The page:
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If the pursuit of advanced education is important to you, take the time to ask yourself, "Is it worth it going to graduate school?" Consider numerous good and valid reasons to go to grad school. You may want to gain a degree to assist you in advancing your career or perhaps open up new career opportunities for you. Maybe you have had a lifelong goal of completing your advanced degree. Many people with advanced degrees receive higher regard, along with higher pay, than their peers with less formal education receive. Take time to contemplate your top reasons to go to grad school, followed by conducting research into potential suitable grad schools and degree programs on your way to pursuing your dreams.
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If you currently feel “stuck” on a plateau at your job, going to grad school and obtaining an advanced degree may be your solution. Speak with your company’s human resources manager to determine what type of education and degree may be necessary for you to gain a promotion within the company. Some companies even offer tuition reimbursement, partial or full, to those employees looking to grow with a company.
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New Career Opportunities
Perhaps you are ready to consider a new career direction. The key to that decision may be to go to grad school and obtain a degree relevant to your potential new career path. Read career postings of interest to you and review what type of education and degree level makes job applicants eligible for the position. Pay particular attention to the stated “preferred” education and degree, as that frequently makes the difference in who gets hired and who does not.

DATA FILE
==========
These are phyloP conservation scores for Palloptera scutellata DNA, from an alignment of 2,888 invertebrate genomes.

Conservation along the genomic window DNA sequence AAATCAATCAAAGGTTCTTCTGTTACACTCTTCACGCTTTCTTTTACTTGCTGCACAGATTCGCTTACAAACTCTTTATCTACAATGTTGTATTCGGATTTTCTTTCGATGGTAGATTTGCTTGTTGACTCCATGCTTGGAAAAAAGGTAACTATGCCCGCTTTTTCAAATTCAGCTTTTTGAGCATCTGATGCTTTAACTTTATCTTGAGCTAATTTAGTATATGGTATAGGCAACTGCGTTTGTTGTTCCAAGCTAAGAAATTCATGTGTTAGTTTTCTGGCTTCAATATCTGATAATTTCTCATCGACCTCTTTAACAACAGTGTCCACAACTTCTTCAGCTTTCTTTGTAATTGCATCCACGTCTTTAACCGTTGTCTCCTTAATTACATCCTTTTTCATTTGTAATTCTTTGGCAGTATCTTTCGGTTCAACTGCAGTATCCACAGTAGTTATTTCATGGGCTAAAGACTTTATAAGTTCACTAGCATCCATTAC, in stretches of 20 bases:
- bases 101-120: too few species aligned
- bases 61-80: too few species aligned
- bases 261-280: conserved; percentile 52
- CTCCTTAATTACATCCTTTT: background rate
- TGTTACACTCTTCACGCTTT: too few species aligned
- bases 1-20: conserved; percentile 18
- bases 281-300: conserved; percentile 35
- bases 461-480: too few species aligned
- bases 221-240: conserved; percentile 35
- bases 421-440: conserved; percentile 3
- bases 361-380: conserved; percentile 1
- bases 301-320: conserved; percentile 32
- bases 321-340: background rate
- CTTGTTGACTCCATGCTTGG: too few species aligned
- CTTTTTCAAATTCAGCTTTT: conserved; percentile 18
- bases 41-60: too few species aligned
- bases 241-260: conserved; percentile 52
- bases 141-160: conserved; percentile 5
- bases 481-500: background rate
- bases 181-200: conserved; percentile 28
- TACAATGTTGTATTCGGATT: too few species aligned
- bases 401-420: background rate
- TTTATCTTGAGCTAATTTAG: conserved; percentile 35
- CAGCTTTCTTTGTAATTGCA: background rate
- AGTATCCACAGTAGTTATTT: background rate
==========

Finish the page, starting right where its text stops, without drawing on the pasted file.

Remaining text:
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Accolades and Remuneration
People with graduate degrees, especially at the doctorate level, often earn a higher level of respect and prestige among their peers and colleagues. Once you have spent the time and effort necessary to earn a graduate degree, you typically gain recognition as an authority or expert in your field. Along with the higher level of prestige, you can typically expect a higher level of pay.
According to the Bureau of Labor Statistics (BLS), people with graduate degrees increase their earning potential by percentages as high as 50 percent more than those who have undergraduate degrees and as much as 80 percent over those with only high school diplomas. In addition, people with graduate degrees typically have significantly lower unemployment rates as compared to those with undergraduate degrees and high school diplomas. This chart below from the BLS site displays those statistics (click on the chart for a larger view), current as of 2009. Although wages vary greatly based on geographical location and type of industry, the details at BLS state that potential weekly wages for full-time workers vary from about $600 for a high school graduate, to about $1000 for someone with an undergraduate degree, to as high as approximately $1500 for someone with a graduate degree.
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Perhaps you simply want to pursue what is a lifelong goal of obtaining your degree by attending college for the first time or returning to school for a graduate degree. Many older adult learners delay pursuing their own education while sending their children to college. After the kids are out of the house, adult learners may then choose to seek a first college degree or return to school for a graduate degree, particularly a doctorate degree, which will make a difference for their future.